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San Andres: identity and development in the Caribbean

Turismo, desarrollo e identidad en el Caribe

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Key words:  Africa, Colombia, religion, politics, indigenous, identity, society, ideas, nature.

Cristina is a 28-year-old with light colored skin and incredibly green eyes. This would not be exceptional if we were not on a Caribbean island where white skinned people are usually identified as tourists. After having spent years away from San Andres, Cristina is back to positively impact this small territory which is suffering from an environmental crisis and disappearing resources.


Cristina was born in a privileged area of the island but she remembers the poor quality of the water, the high prices of electricity, and the many times the island would flood during the rainy seasons. Even though San Andrés is the second most popular Colombian tourist destination, with 678,000 visitors in 2013, many inhabitants live with an ineffective solid waste system, and without clean drinking water or a sewage system.


Since the 90’s, the island-dwelling population has duplicated and in 2005 the native community of only 23,000 people became a minority. San Andrés is one of the most populated islands of the Caribbean: there are more than 100,000 inhabitants within 27 square kilometers. While the Office for Control of Circulation and Residency (OCCRE), an institution dedicated to population control, operates on the island it does not seem to be serving a purpose. There are at least 20,000 people on the island with an irregular residency status.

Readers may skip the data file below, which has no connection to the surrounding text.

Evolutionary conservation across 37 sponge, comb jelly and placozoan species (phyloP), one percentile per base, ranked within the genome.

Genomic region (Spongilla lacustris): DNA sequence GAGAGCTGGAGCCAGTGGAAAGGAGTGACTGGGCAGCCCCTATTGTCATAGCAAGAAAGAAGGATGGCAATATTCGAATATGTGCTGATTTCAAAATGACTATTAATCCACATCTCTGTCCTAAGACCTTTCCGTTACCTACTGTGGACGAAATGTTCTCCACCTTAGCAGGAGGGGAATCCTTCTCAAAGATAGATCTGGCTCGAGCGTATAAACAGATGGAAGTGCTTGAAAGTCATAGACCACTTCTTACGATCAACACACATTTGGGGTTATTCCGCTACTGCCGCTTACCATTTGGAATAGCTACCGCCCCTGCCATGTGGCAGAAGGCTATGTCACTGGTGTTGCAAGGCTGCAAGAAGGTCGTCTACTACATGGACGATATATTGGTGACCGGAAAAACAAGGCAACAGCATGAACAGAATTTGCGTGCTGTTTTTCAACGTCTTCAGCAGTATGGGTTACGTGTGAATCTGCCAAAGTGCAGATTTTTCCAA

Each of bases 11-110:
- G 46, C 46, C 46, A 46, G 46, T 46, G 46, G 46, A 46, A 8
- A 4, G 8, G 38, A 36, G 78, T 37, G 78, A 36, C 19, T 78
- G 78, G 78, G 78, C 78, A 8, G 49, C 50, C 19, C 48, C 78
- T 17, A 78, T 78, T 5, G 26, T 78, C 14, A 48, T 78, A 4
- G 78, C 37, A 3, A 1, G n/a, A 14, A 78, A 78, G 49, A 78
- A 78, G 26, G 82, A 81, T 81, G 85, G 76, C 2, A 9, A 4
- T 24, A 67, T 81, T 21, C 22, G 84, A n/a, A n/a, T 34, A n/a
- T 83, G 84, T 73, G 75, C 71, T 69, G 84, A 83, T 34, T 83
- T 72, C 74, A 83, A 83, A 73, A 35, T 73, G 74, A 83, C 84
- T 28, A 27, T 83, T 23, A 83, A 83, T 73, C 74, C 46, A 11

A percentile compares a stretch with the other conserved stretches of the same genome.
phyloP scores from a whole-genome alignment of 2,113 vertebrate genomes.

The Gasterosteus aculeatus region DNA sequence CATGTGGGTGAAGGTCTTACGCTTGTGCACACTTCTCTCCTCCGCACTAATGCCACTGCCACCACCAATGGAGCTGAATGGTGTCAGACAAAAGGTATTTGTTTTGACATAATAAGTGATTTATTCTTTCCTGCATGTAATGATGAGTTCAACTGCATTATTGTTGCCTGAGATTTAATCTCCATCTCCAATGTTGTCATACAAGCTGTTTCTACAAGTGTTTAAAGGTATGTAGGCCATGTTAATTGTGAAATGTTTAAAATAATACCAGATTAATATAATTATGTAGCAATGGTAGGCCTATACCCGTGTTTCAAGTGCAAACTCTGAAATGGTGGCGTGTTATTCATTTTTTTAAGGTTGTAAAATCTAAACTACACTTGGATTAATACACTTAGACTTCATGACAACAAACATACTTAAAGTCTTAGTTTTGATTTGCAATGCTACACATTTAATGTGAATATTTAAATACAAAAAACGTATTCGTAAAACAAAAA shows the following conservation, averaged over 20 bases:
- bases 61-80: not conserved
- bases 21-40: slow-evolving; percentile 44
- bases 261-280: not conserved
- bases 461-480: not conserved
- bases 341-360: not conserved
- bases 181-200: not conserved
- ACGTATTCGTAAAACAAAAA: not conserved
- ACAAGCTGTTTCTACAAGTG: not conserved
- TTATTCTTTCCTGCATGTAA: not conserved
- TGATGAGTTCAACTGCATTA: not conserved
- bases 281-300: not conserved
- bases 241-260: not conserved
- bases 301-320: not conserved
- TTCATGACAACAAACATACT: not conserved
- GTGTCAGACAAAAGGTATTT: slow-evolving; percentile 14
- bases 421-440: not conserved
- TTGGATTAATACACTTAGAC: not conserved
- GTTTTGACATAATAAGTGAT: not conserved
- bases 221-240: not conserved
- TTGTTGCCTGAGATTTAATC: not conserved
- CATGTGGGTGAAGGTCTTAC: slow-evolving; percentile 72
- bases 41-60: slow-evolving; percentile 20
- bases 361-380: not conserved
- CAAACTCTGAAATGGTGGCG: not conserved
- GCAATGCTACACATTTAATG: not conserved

Today, different sectors of the island are looking for solutions to many problems they are facing through more autonomy with regards to the central government in Bogotá. Autonomy would allow them to control the island’s development, instead of allowing continental Colombians to continue with political control.



The history of the natives of the archipelago of San Andrés, Providencia and Santa Catalina begins in the early 18th century when Anglo-Saxon immigrants began to arrive, accompanied by their African slaves. Even though the Spanish crown decided to reconquer the territory at the end of the same century, the English and Jamaicans continued arriving on the islands. It was during this time that Cristina’s family began their San Andres story, when the Jamaican immigrant and son of Irishmen, Jeremiah Lynton (Cristina’s great great grandfather) married Rebecca Bowie, a San Andres resident and heiress to plantations and slaves.


In 1853, the reverend Philip B. Livingston abolished slavery on the islands. “When my grandmother was a young girl she attended to the slaves who had at one point been part of the family. They had become old and were hardly able to move,” Cristina recounts. The big cotton plantations were substituted for coconut plantations, and land was divided among inhabitants who worked in agriculture. This was done in order to create an egalitarian society, free of salaries and wages.